Neither of them motivates their people to love and cherish. Neither of them teaches compassion and understanding in the true sense. They say they love, but their words do not express it…unless love is judging others and telling them how bad they are and preaching that they need to suffer.

          They both teach coercion and division and aggression.

          I don’t think you understand one simple concept:

          If you steal, it’s stealing. Whether you steal a piece of gum or $1,000,000. You’re still a thief.

          If you break the speed law, it is breaking the speed law whether you’re doing 5 or 50 over the limit.

          If you inflame people and your words drive radical portions of those listening to committing acts of terrorism…and you *continue* to do that…you are a contributor to terrorism…whether wear a suit or a robe.

          I have no doubt Robertson is a motivator to the radical portions of the Christian community who would see it as their divine right to enforce the word of God.

          Just the same, Bin Laden is a motivator in the same way with the radicals in the Muslim community.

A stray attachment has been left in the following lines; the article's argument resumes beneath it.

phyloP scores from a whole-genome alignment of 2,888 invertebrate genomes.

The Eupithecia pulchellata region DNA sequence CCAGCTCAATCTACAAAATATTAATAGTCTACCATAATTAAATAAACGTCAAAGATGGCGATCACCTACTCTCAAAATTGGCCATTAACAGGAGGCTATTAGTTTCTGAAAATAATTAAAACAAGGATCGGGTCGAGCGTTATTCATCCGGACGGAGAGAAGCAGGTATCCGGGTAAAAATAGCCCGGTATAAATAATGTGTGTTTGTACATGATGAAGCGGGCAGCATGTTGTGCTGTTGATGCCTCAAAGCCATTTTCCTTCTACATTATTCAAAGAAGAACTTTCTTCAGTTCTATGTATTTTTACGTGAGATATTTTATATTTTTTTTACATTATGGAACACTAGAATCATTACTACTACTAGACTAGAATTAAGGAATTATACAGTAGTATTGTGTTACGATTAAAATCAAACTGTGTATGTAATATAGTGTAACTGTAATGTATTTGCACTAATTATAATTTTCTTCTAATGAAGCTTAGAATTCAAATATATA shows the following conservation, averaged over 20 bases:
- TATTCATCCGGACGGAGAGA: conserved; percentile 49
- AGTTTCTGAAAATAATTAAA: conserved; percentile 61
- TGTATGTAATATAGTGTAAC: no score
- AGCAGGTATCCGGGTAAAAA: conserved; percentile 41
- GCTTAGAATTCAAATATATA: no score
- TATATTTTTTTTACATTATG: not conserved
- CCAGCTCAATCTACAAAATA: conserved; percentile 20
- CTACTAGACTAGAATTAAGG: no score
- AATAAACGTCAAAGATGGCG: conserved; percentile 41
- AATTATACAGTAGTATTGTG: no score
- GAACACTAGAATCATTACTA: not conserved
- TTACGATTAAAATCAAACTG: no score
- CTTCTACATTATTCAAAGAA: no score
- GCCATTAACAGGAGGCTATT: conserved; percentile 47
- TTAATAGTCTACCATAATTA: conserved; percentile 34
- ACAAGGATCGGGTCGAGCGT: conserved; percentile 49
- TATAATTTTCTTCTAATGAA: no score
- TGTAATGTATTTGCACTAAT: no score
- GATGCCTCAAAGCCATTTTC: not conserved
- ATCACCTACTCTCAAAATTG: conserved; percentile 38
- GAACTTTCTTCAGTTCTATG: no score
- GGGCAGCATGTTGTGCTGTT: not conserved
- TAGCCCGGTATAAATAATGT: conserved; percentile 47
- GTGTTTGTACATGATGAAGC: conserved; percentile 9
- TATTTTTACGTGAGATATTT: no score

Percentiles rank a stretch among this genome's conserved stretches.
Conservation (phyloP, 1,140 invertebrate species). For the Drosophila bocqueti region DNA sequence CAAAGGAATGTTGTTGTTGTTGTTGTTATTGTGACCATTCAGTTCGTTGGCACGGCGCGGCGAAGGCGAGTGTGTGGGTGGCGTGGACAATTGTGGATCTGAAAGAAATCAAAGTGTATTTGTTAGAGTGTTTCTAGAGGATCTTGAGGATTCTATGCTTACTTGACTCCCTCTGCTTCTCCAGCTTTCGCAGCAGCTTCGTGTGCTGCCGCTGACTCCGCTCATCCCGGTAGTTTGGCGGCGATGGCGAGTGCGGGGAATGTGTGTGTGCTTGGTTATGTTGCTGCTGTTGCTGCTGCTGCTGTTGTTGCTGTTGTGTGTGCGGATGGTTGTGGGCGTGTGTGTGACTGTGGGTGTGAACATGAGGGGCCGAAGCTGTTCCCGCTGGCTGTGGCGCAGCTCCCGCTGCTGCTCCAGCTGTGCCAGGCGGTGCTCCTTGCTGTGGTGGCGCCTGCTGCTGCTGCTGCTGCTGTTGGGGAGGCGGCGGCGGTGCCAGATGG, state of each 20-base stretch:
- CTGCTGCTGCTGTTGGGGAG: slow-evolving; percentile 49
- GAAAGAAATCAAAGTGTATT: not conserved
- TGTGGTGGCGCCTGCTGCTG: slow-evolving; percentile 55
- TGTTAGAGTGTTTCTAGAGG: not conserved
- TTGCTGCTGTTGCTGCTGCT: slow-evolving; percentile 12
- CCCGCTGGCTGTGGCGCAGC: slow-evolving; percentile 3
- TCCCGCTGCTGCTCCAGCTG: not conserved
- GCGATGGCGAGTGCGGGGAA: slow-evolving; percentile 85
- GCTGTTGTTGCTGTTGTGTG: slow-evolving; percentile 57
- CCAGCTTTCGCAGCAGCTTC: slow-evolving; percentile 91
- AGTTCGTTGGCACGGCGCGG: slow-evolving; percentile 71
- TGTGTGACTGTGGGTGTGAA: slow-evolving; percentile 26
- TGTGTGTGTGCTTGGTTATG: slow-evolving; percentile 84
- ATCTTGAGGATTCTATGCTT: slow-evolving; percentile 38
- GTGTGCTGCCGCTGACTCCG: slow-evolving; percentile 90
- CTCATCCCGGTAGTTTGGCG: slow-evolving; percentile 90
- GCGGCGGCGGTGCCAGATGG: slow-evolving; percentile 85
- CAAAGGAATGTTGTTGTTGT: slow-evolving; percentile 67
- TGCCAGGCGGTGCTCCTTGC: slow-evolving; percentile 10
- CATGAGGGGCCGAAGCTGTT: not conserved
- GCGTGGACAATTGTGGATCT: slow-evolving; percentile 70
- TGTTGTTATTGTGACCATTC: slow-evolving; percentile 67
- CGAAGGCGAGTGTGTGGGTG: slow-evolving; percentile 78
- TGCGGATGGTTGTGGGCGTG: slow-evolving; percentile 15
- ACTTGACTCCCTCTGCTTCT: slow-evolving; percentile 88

I think you fail to see the correlation…I do not know if it is because your bias in favor of Christianity, or if you think only a man who waves a gun and speaks against the USA can motivate people to do terrorism.

          Don’t be afraid to think outside the box, Max.

        • #3132033

          Oh…and…btw…

          by jck ·

          In reply to stupid games?

          Mr. Libertarian…calling my exercising my freedom of speech silly…well…may I quote:

          “Consequently, we defend each person’s right to engage in any activity that is peaceful and honest, and welcome the diversity that freedom brings. The world we seek to build is one where individuals are free to follow their own dreams in their own ways, without interference from government or any authoritarian power.